Blind subjects with severe to profound RP were implanted with the Argus II prosthesis as part of a clinical study at multiple clinical sites worldwide. Those centres were: Doheny Eye Institute at the University of Southern California (Los Angeles, California, USA); Retina Foundation of the Southwest (Dallas, Texas, USA); Moorfields Eye Hospital (London, UK); University of California at San Francisco (San Francisco, California, USA); Wilmer Eye Institute at the Johns Hopkins School of Medicine (Baltimore, Maryland, USA); Wills Eye Institute at the University of Pennsylvania (Philadelphia, Pennsylvania, USA), the Edward S. Harkness Eye Institute at Columbia University (New York, USA); Puerta de Hierro Centro Medico (Guadalajara, Mexico); Centre Hospitalier National d’Ophtalmologie des Quinze-Vingts (Paris, France); Hôpitaux Universitaires de Genève (Geneva, Switzerland). All data presented here were collected at these clinical sites, with the exception of sites in Philadelphia and New York, where psychophysical testing and data collection were done at the Scheie Eye Institute at the University of Pennsylvania and Lighthouse International, respectively.
All implanted subjects had some level of bare light perception (BLP) prior to surgery, and at the time of the latest clinical follow-up. No subjects had a recordable visual acuity prior to surgery (worse than 2.9 logarithm of the minimum angle of resolution (logMAR)) (ie, worse than 20/15887) as determined by an adaptive four alternative force choice (4-AFC) square wave grating test.
The experiments described in here were run on all Argus II subjects who were currently available for regular testing and who had been implanted before 1 July 2009 (27 subjects). Nineteen of the 27 subjects (70%) included in this study were male. At the time of publication the mean subject age was 58±10 (range 27–77) years; the mean duration of implantation was 430±314 (range 60–857) days.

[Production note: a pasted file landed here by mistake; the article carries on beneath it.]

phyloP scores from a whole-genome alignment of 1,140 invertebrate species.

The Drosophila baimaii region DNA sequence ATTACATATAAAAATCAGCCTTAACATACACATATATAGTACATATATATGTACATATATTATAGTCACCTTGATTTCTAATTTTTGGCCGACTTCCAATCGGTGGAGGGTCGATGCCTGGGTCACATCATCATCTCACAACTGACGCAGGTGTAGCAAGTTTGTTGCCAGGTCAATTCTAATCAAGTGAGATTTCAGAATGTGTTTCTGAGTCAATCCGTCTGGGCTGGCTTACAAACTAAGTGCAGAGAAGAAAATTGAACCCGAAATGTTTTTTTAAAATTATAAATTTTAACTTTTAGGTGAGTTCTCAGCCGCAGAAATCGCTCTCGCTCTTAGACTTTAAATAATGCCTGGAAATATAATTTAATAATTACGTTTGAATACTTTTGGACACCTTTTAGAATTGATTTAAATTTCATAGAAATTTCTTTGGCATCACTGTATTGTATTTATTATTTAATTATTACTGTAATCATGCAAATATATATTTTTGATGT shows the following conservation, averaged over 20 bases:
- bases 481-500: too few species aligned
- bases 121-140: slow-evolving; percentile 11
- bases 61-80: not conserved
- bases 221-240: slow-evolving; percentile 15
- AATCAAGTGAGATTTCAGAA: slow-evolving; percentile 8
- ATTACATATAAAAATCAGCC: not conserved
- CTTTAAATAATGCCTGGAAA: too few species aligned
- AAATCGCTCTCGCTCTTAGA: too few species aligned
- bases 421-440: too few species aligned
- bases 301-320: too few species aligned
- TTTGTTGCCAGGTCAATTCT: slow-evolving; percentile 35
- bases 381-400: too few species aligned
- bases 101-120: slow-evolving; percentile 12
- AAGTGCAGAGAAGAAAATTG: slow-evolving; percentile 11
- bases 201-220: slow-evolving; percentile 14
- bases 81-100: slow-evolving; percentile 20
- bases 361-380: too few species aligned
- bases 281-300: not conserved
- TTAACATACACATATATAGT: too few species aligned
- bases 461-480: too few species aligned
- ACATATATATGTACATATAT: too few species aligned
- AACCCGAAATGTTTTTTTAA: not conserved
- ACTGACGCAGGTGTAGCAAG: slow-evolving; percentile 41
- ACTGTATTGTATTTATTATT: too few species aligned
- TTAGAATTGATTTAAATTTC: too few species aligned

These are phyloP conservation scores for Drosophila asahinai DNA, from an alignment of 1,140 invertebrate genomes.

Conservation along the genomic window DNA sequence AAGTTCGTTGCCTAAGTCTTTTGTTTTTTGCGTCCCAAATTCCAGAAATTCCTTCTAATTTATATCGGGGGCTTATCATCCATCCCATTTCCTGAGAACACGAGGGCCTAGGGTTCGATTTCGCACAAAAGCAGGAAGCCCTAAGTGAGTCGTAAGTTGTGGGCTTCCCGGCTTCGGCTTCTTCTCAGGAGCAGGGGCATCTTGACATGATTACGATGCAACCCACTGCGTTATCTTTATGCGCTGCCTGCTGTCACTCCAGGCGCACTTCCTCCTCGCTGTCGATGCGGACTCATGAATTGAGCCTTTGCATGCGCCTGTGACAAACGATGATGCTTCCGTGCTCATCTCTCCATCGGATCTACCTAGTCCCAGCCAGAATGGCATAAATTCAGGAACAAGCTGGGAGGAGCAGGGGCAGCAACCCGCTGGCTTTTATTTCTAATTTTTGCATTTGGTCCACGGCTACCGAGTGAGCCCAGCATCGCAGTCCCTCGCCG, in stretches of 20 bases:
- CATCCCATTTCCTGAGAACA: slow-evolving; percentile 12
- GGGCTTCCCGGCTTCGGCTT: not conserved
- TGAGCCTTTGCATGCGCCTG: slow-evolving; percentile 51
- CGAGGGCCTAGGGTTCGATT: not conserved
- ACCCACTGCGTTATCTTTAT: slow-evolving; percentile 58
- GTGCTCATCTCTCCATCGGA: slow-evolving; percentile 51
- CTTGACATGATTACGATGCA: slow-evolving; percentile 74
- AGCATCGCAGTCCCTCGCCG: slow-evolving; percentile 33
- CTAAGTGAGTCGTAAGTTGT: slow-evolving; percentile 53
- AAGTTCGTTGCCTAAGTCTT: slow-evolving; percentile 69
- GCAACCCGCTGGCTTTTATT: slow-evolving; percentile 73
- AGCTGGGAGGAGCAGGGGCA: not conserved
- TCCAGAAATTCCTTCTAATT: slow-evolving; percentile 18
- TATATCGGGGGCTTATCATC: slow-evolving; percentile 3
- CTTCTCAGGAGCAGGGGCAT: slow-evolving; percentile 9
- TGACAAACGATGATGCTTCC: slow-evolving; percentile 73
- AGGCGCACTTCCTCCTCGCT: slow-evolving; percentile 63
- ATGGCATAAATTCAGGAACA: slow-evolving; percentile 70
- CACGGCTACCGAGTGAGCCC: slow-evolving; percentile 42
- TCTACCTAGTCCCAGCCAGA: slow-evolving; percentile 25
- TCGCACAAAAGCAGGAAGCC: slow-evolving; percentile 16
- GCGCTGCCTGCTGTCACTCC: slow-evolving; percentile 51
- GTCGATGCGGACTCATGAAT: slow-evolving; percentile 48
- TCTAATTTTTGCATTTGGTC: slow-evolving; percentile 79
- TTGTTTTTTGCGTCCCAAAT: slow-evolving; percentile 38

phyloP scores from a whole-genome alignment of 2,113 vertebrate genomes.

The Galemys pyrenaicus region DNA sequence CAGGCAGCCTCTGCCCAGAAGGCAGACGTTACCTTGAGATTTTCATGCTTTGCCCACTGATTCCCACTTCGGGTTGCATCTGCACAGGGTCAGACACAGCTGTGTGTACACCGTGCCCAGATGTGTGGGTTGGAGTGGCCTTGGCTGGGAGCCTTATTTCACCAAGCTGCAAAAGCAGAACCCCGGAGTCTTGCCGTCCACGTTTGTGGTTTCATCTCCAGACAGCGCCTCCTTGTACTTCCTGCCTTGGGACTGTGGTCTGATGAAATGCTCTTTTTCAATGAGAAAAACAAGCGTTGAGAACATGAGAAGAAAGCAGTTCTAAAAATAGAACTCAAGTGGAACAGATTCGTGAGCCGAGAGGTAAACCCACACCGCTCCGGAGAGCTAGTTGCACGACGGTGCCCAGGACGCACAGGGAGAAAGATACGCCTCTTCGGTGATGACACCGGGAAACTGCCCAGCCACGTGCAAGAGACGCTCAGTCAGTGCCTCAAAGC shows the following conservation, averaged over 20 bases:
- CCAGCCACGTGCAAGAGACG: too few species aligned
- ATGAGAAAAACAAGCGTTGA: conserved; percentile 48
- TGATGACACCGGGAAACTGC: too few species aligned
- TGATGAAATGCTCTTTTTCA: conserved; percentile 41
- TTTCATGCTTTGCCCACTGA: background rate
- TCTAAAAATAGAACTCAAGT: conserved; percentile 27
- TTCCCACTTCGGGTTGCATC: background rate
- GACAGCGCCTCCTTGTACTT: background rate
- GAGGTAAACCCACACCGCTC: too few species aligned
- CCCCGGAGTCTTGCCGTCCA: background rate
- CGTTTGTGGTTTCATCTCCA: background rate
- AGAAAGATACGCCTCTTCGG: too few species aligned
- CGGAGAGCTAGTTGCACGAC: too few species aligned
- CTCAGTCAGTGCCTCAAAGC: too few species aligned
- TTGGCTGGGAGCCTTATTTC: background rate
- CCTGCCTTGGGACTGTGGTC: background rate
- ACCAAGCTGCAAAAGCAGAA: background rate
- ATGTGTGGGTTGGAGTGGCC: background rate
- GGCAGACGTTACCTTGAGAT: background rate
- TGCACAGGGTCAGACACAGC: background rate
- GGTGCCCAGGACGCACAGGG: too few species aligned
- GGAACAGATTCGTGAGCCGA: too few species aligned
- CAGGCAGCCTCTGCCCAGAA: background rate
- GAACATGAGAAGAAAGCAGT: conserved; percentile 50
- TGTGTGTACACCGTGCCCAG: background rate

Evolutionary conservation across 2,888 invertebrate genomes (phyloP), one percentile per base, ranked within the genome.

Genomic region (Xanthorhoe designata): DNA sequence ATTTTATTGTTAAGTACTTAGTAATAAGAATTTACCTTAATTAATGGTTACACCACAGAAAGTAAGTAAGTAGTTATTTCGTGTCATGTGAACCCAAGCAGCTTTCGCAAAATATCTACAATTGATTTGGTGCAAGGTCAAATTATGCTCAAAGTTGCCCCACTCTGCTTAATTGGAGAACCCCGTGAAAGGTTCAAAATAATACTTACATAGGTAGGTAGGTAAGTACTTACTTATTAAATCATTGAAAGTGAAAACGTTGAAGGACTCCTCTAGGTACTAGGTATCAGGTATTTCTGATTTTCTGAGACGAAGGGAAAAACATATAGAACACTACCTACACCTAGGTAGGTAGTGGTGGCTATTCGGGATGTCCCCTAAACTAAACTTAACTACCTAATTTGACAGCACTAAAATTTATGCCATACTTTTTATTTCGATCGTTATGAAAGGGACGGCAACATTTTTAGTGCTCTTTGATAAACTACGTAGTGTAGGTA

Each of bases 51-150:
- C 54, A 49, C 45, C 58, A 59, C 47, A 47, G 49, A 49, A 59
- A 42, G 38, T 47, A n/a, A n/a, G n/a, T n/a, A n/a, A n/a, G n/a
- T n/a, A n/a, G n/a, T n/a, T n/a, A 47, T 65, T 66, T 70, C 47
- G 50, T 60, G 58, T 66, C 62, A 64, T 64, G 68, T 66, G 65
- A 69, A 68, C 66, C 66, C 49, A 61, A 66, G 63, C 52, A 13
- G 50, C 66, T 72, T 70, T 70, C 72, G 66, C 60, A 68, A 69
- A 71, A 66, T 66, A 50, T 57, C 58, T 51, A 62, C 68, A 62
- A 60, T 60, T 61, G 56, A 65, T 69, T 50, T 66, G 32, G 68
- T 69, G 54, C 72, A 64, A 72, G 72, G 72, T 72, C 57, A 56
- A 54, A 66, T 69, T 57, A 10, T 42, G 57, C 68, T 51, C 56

In the experiment, white square stimuli (5.85 cm2, 200 pixels2, 221 cd/m2) were displayed in random locations on a 19″ (48.3 cm) LCD touch screen monitor (ELO Accutouch or IntelliTouch Surface Wave LCD Touch Screen Flat Monitor 1915L; Menlo Park, California, USA) located 12″ (30.5 cm) in front of the subject (subtending a visual angle of 10.9°). After the onset of the square and an auditory prompt, the subjects were instructed to locate and touch the square centre. The program provided verbal feedback after subject’s responses indicating ‘correct’ for a touch anywhere on the square and ‘close’ for a touch within 100 pixels (2.9 cm) of the edge of the square. Corrective feedback was given after ‘close’ and incorrect responses. For example, a response 6 cm to the left of and 4 cm below the stimulus square prompted the response ‘It was higher and right.’
Before the test was administered, 10 trials were presented in ‘training mode’ to familiarise the subject with the position and vertical and horizontal extent of the monitor. In this mode subjects defined the location of the square centre by pressing the blank touch screen monitor; a 5.85 cm square appeared at that location until subjects touched another part of the monitor. The subjects’ cameras were aligned with respect to the monitor centre. Experiments consisting of 40 trials were run with both the system on and off (80 trials total per subject). The subjects’ eyes were not patched in either condition; in system off testing the subjects did not wear the Argus II system glasses.
Subjects were instructed to move their head while keeping their eyes centred relative to their head position. (Since the stimulating array is fixed on retina, the perceived phosphene location depends on eye and head position.) The x–y pixel coordinates of the square centre and of the location touched were recorded for off-line analysis and plotting using Matlab 7.1, Microsoft Excel 2007 and Igor Pro 6.1.